Guido Llinás was born in Pinar del Rio, Cuba, in 1923. During the forties, he attended the Fine Arts School in Pinar del Río for a couple of years, but never finished the studies. In 1942 he studied at the Teacher’s School in the same province and graduated; later in 1953 he received his Master in Pedagogic from the University of Havana. In 1959 he obtained a Scholarship for silk-screen studies in France, granted by the General Cultural Division, Ministry of Education, Cuba. After that, he resided in Paris until his death. During his life, Llinas exhibited his work internationally in galleries and museums. His works are part of the prestigious collections of museums and institutions such as Bibliotheque Nationale, Paris, France; Brooklyn Museum, New York; California College of Art, California; Museum of Modern Art of Latin America, Washington, D.C.; Museo Nacional de Bellas Artes, Havana, Cuba; and the University of Essex, Latin American Collection, United Kingdom; to name a few.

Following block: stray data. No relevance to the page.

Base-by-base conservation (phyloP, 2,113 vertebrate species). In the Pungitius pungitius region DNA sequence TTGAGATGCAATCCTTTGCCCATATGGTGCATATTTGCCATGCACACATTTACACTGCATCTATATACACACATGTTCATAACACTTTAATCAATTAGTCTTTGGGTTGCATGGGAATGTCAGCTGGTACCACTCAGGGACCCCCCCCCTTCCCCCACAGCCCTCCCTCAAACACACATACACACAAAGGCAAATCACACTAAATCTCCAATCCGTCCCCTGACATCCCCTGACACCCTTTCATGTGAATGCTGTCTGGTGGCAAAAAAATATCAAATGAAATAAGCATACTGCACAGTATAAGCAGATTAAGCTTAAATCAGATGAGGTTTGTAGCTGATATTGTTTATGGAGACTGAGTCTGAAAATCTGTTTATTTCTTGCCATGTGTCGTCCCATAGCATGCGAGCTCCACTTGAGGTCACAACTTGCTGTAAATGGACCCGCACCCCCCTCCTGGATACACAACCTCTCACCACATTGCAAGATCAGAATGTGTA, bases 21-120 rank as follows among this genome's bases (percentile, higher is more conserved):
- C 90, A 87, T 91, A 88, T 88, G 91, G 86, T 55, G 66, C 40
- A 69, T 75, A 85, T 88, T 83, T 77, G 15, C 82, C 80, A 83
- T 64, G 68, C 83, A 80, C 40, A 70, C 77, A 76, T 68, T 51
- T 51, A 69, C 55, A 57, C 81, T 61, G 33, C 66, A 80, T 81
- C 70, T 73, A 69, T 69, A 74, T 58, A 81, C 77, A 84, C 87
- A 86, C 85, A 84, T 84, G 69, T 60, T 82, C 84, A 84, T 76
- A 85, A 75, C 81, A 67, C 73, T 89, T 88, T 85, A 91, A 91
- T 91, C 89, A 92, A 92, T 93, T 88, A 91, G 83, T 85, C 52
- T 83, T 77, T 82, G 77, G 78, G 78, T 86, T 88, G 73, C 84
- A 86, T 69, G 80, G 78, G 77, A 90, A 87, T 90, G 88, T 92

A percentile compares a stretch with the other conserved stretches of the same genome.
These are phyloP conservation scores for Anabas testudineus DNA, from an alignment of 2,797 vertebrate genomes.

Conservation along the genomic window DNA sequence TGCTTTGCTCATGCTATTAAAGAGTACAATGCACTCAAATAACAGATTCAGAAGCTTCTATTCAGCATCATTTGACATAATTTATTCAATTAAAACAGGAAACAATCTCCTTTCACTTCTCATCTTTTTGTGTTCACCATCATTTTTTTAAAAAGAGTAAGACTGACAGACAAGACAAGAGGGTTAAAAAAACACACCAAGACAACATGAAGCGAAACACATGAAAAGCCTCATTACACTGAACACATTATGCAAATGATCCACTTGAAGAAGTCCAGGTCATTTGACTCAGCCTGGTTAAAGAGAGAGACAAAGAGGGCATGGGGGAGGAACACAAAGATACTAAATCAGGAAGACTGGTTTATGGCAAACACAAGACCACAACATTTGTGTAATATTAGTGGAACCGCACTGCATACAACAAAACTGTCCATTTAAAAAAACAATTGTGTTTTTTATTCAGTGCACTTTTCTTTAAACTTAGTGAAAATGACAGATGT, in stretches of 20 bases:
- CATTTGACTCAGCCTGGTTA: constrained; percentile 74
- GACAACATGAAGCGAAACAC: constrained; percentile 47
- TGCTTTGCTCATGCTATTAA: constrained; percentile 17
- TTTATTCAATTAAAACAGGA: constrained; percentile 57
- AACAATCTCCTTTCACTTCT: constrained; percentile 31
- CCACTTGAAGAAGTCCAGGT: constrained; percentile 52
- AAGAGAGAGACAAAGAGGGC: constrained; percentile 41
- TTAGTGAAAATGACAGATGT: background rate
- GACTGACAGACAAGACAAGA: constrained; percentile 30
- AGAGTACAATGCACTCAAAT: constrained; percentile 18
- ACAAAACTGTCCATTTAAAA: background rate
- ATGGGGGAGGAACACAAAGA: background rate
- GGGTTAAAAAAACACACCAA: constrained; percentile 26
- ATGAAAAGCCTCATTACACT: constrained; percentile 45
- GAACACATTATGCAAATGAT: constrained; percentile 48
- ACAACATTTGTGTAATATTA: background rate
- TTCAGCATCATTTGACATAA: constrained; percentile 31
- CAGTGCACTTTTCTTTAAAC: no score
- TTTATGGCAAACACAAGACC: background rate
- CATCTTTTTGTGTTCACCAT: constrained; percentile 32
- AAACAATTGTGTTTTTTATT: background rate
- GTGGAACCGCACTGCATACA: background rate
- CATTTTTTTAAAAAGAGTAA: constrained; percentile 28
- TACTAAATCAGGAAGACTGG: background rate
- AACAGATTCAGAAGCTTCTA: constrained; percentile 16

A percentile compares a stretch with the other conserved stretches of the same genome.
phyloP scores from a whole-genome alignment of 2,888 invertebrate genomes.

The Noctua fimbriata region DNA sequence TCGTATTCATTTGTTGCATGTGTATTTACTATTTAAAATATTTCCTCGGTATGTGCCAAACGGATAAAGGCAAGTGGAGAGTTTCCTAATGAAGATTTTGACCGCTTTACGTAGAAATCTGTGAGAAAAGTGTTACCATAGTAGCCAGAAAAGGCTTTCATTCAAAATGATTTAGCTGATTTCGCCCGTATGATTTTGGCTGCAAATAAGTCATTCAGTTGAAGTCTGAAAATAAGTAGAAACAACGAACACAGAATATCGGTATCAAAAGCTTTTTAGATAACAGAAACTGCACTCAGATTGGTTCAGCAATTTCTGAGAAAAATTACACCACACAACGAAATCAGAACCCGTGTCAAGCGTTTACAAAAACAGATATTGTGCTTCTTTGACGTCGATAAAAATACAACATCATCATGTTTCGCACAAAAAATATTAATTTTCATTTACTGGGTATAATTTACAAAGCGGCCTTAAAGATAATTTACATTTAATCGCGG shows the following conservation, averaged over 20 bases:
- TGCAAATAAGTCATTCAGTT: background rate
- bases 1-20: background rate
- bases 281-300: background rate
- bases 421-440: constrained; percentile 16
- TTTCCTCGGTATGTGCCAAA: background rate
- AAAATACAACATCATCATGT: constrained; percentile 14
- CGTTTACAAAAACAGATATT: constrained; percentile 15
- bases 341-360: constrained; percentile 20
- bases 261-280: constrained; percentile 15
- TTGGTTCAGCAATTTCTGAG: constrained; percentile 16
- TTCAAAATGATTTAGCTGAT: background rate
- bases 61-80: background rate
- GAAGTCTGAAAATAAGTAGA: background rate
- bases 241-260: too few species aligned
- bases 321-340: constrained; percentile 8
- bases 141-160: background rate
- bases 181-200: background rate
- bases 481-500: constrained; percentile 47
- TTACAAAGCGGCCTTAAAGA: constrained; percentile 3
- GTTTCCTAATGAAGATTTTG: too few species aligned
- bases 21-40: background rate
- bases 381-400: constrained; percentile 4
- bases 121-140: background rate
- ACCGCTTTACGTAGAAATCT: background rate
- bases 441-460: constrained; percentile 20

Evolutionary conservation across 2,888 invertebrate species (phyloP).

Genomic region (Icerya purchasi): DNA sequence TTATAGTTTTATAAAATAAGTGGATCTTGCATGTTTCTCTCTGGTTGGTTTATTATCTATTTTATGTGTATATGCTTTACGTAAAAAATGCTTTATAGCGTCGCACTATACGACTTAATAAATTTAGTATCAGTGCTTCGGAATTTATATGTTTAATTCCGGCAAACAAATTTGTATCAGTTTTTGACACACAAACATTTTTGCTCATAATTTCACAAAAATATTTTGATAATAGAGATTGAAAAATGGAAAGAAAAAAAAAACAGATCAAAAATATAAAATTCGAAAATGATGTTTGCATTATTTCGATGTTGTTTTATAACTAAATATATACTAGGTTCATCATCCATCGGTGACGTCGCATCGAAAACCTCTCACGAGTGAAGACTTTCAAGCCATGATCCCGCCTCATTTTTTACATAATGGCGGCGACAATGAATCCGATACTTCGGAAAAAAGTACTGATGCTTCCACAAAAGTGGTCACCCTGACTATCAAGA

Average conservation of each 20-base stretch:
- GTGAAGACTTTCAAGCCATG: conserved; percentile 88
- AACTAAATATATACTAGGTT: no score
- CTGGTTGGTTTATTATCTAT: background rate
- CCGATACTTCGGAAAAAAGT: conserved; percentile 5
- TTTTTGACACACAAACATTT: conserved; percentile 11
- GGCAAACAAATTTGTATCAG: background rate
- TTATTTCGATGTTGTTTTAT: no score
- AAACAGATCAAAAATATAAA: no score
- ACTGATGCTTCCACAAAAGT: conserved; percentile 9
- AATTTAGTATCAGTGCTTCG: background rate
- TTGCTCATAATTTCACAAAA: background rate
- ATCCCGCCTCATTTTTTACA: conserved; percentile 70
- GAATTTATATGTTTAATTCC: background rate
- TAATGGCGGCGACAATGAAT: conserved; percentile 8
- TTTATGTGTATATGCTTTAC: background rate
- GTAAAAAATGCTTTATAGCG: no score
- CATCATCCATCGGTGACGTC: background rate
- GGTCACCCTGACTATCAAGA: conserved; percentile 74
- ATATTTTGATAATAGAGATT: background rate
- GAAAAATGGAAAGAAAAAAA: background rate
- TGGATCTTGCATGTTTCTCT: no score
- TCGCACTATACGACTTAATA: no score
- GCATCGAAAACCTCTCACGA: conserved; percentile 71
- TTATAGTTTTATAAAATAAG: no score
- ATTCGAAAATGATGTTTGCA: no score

Llinas approached art with an open mind, something we can perceive even today when examining his work. He was interested in the qualities of the materials, such as burlap which was considered unsuitable by many of his peers, and also in the infinite possibilities that color offered him. He was looking for textures, which perhaps was what took him to make his adventurous collages. His sense of space and composition were quite unique, making possible for him to create bold pieces.



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